The woman at the center of a discredited Rolling Stone article on an alleged rape defended herself in videotaped testimony for jurors Monday morning, placing blame on the journalist who interviewed her and claiming she didn’t know what “on-the-record” meant.
“A Rape On Campus,” a 2014 article by Sabrina Rubin Erdely, followed “Jackie,” a University of Virginia student who alleged she had been gang raped by men from the same fraternity when she was a freshman at the school. But the 9,000 word story was later retracted after a report from Columbia Journalism School found that Jackie’s accounts had been fabricated, leading to “a journalistic failure that was avoidable.” Erdely had also failed to interview any of the suspects in the alleged crime.
Nicole Eramo, a former associate dean of students at the University of Virginia, is now seeking $7.9 million in damages from the magazine. Eramo believes she was painted as the central villain of Erdely’s piece.
On Monday, a videotaped deposition from Jackie was played for jurors. Her real name has not been revealed, and reporters were able to hear the audio but could not see her face, according to Yahoo.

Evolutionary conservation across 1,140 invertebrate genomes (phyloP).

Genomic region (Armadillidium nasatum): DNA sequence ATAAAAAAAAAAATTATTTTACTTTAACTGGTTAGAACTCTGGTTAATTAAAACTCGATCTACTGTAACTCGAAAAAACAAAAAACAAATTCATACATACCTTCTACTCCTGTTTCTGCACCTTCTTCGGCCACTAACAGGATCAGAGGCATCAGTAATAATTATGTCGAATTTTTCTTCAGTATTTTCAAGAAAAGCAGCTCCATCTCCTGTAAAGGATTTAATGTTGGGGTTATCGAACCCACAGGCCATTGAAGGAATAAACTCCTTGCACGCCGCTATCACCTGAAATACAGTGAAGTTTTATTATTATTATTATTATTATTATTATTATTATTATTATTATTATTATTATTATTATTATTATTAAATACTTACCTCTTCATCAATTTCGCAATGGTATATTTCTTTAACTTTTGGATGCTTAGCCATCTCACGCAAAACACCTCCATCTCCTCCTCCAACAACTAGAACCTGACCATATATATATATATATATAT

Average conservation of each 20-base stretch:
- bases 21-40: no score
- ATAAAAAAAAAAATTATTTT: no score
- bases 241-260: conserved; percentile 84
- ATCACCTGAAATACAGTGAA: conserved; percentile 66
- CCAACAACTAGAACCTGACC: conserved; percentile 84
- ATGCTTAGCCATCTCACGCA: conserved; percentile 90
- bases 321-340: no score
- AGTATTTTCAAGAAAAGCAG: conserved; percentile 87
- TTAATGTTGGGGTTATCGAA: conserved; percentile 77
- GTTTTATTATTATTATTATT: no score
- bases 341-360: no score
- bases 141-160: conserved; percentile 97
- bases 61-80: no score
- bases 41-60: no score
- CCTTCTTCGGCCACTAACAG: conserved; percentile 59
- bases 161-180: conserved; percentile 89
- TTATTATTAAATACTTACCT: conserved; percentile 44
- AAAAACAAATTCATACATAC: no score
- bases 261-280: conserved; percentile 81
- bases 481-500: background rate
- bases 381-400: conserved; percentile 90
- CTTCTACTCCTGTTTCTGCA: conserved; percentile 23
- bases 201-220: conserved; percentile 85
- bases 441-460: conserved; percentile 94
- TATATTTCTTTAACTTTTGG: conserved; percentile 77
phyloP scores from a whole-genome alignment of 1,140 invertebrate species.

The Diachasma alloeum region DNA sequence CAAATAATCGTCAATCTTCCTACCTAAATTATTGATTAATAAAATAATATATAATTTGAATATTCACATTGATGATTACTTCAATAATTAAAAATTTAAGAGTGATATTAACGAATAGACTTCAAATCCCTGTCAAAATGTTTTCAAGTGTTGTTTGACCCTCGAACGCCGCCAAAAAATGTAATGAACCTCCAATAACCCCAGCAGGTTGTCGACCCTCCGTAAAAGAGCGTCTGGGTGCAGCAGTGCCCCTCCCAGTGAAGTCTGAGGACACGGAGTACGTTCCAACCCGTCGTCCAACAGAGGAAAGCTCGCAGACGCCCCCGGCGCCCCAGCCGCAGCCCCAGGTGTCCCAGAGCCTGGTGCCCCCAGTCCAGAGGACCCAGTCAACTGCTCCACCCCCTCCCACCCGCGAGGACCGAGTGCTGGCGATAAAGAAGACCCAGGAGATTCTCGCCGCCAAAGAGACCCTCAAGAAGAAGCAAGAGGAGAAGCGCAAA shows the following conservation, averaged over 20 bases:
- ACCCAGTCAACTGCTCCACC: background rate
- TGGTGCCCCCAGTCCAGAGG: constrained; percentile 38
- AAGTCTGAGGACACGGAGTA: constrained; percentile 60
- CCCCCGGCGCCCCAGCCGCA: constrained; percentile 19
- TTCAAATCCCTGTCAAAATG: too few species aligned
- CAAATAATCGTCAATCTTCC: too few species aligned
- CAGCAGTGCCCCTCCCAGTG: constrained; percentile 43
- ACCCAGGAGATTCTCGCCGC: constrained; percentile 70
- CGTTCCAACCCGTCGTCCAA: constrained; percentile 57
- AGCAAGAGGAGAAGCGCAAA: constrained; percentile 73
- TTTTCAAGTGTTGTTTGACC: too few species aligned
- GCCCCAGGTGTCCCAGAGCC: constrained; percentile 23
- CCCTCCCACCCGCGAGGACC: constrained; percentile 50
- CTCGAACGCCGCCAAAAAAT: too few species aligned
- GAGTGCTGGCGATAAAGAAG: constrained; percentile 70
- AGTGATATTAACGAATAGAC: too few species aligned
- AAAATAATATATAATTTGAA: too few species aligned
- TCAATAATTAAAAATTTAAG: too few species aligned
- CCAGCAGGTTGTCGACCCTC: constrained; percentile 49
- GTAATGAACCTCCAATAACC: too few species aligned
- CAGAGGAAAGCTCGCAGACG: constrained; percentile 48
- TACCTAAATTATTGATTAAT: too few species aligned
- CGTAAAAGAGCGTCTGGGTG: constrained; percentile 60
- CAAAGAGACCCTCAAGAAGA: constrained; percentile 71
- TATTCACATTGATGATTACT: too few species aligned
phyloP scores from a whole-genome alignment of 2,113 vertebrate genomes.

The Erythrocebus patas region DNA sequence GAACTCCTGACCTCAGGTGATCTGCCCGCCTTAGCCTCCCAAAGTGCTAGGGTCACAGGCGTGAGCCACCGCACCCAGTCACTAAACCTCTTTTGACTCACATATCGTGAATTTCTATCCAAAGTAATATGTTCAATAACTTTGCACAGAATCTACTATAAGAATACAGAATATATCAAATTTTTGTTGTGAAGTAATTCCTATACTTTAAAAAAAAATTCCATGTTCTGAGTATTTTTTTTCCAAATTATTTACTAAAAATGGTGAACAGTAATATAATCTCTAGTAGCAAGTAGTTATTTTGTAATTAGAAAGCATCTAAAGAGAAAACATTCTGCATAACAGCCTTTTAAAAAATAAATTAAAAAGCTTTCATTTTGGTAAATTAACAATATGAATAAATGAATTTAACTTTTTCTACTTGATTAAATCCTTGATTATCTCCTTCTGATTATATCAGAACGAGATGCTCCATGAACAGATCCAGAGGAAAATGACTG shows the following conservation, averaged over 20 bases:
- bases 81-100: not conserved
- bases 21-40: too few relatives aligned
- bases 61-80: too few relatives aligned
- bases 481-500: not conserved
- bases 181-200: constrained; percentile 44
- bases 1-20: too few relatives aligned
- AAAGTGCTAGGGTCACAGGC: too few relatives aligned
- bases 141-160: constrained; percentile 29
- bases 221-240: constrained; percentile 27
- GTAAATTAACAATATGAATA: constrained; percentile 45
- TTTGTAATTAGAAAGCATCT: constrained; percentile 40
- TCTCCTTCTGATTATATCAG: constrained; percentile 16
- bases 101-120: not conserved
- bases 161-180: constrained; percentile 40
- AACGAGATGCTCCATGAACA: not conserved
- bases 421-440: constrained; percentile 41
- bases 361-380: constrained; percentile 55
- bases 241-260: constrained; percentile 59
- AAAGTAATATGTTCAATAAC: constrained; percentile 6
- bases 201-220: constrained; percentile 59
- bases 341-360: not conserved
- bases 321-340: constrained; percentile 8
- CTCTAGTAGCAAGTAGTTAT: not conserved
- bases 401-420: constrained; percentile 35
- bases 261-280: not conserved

Jackie said she thought that the details of her alleged rape would be private and not the central piece of the story.
“I was under the impression that they were not going to be published,” Jackie said. “I was naïve.”
She also said she did not understand phrases including “on-the-record” and “off-the-record,” according to Yahoo.
“I remember [Erdely] telling me there was no way for me to pull out at that point,” Jackie said in her testimony. “I remember feeling scared and overwhelmed and unsure of what to do. I felt like I was getting a lot of pressure from a lot of different people and I didn’t know what to do. I did not want to participate in the article at that point.”
During the three-hour testimony, Jackie repeatedly said she could not remember or had forgotten what she’d told Erdely, and said her memory was “foggy” because she suffered from post traumatic stress disorder. (Jackie maintains that she was assaulted.)
Erdely said it was a mistake to “rely on someone intent to deceive me,” but asserted that her story did not hurt Eramo’s reputation, who is still employed with the university.
“We made journalistic mistakes with respect to Jackie’s story and we have learned from them, but these mistakes do not support Dean Eramo’s lawsuit,” Rolling Stone said in a statement to ABC News on Thursday.